Japan's decision to lift a two-year ban on U.S. beef imports could strengthen the current cattle market.

“It should be a positive thing for cattle prices,” said Dr. David Anderson, Texas Cooperative Extension livestock economist. “As we start re-capturing some market share, that's going to pull some supplies off an already tight market.”

It may take some time to see the market effect of the announcement, Anderson said. Japan was the largest trading partner for U.S. beef before the end of 2003, importing $1.4 billion worth of beef.

“Since that time, the Japan filled the void with Australian beef and imports of U.S. pork,” Anderson said. “How soon we recapture that market share is the key question to how soon we'll see the impact of the decision. It may be a long-term process. It's highly likely it won't be an overnight thing.”

Another factor is gauging how fast Japanese consumers return to eating U.S. beef, Anderson said. Various reports have shown a majority of consumers are hesitant about buying U.S. beef, but Anderson said it's hard to draw conclusions.

Japan's decision comes at a time when seasonal supplies of cattle are “tight.”

“We're at a point during the cattle cycle where we have low supplies of cattle and low supplies of beef,” Anderson said. “That plays into high cattle prices and we've all seen high beef prices at the grocery store.

“That also plays into exports as well when we have a higher-priced commodity, it makes it tougher to move into the market place.”

Southwestern legislators voiced their pleasure over lifting the ban.

U.S. Third District Congressman Frank Lucas has urged use of sound science in reopening the U.S. export beef market. He and with other members of the House Agriculture Committee met with Japanese Ambassador Ryozo Kato earlier this year to encourage the end of Japan's restriction of beef imports from the United States under what he terms the pretense of a threat of Bovine Spongiform Encephalopathy.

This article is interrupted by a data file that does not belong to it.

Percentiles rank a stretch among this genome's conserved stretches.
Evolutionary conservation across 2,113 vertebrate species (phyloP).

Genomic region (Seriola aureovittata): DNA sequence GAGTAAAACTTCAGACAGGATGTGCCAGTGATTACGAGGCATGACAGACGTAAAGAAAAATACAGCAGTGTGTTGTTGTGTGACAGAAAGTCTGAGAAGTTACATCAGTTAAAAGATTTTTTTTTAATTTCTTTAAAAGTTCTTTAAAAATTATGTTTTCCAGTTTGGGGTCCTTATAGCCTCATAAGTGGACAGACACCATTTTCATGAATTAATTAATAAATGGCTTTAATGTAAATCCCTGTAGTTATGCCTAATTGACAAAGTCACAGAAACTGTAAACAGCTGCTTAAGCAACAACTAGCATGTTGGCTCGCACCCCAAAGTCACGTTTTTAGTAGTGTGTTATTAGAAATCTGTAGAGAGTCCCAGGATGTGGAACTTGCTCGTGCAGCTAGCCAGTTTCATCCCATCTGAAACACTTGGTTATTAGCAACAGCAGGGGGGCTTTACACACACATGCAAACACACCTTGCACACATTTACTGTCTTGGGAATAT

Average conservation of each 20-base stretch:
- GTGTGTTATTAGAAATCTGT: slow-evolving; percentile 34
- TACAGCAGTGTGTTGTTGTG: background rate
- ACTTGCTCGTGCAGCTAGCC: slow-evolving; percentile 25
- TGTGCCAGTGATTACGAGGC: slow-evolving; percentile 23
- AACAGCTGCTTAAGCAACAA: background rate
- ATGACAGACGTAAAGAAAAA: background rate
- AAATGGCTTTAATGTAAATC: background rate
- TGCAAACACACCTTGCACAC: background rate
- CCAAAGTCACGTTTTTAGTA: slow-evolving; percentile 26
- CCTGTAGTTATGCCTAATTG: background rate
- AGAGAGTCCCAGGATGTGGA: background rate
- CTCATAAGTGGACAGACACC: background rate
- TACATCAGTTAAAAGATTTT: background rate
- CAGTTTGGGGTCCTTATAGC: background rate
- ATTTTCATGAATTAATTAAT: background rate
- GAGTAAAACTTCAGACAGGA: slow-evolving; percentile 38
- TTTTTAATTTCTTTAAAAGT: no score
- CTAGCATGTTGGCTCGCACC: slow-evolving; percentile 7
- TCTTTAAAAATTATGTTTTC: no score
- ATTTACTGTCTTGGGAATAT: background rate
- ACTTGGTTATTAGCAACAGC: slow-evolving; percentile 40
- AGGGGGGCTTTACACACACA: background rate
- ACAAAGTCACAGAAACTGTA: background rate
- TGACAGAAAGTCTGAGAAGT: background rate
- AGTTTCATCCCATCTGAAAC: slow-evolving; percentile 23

“This is great news for the U.S. beef market and our Oklahoma beef producers,” Lucas said. “I'm pleased we were finally able to convince the Japanese government to use scientific methods to determine that U.S. beef is safe from BSE.

“I would have liked to have seen this decision a long time ago. We have known since the Japanese ban was enacted that U.S. beef is safe, and I believe that the Japanese dragged their feet on this issue, causing our producers to lose market share. “Unfortunately, I believe financial considerations were being made, instead of the real issues of ensuring food safety and using sound science.

“Now we must focus on Taiwan, South Korea, Hong Kong and Singapore, all of which inexplicably remain closed to U.S. beef imports. I hope Japan's announcement will help officials in those countries see that the U.S. beef supply is not only safe, but also the highest quality beef in the world. We will continue our work to enlighten them.”

Texas Congressman Randy Neugebauer agrees that the action is belated.

“The move by Japan to complete steps needed to reopen its market to American beef is a development that is long overdue and one that is good news for Texas cattle producers,” Neugebauer said. “The ability of our farmers and ranchers to sell their products in foreign markets is vital to the success of the agriculture industry in this country.

“I am pleased that the Japanese government has finally reached the conclusion already reached by consumers across the United States: U.S. beef is safe and is a high quality product. I hope additional nations follow the lead of Japan and again allow their consumers to enjoy U.S. beef.”

Japan is a major market for U.S. beef. In 2003, the United States exported $1.4 billion worth of beef and beef products to Japan.